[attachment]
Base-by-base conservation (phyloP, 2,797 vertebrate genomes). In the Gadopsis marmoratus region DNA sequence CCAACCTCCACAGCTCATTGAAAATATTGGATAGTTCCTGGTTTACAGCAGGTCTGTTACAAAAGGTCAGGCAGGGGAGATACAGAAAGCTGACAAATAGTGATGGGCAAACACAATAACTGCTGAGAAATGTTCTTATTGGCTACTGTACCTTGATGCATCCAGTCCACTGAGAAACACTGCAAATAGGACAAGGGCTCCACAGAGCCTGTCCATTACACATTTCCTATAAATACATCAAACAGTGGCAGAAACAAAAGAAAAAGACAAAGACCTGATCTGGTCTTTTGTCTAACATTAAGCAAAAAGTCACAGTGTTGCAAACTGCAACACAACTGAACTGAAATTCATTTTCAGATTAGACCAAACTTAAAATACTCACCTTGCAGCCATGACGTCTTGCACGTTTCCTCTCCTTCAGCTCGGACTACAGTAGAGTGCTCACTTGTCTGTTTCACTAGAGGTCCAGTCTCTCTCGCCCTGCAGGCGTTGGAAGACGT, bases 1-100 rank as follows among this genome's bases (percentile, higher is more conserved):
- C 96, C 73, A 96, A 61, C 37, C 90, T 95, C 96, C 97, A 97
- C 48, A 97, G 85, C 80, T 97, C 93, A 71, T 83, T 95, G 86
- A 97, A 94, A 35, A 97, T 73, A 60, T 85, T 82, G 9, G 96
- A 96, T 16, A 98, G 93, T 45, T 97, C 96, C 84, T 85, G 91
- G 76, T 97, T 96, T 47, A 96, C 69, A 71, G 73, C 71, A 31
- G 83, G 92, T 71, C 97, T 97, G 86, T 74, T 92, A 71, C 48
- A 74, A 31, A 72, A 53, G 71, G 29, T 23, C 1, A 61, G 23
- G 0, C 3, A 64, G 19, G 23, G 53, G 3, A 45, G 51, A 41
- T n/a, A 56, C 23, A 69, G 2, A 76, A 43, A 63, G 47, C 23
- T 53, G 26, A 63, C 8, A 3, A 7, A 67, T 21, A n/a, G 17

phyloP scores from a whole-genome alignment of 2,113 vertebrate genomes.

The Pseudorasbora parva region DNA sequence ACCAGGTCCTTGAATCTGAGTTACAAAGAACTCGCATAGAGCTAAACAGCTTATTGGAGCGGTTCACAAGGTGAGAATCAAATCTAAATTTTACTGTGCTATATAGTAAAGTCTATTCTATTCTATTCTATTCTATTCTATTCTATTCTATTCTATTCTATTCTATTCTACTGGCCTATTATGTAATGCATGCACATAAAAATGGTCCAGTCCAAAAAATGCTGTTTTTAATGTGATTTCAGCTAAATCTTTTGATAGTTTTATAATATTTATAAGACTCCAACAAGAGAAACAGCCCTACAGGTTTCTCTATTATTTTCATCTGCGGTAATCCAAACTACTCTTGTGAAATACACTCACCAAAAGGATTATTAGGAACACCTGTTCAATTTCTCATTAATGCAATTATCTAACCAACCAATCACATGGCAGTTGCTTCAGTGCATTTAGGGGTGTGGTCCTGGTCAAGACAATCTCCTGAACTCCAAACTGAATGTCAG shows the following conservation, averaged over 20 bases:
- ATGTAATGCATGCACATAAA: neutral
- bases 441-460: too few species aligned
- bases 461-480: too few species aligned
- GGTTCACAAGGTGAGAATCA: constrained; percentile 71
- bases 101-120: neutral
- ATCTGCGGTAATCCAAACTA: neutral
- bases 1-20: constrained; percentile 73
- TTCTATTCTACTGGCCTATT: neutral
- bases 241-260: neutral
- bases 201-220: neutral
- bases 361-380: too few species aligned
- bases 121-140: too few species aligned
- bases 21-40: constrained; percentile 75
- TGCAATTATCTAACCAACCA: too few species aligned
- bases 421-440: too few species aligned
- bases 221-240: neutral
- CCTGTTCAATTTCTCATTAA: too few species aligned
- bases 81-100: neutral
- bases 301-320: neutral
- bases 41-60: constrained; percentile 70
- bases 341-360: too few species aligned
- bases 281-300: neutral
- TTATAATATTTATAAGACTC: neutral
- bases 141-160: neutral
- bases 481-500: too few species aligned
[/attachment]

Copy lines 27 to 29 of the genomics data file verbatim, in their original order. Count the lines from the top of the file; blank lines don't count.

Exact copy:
- TGCAATTATCTAACCAACCA: too few species aligned
- bases 421-440: too few species aligned
- bases 221-240: neutral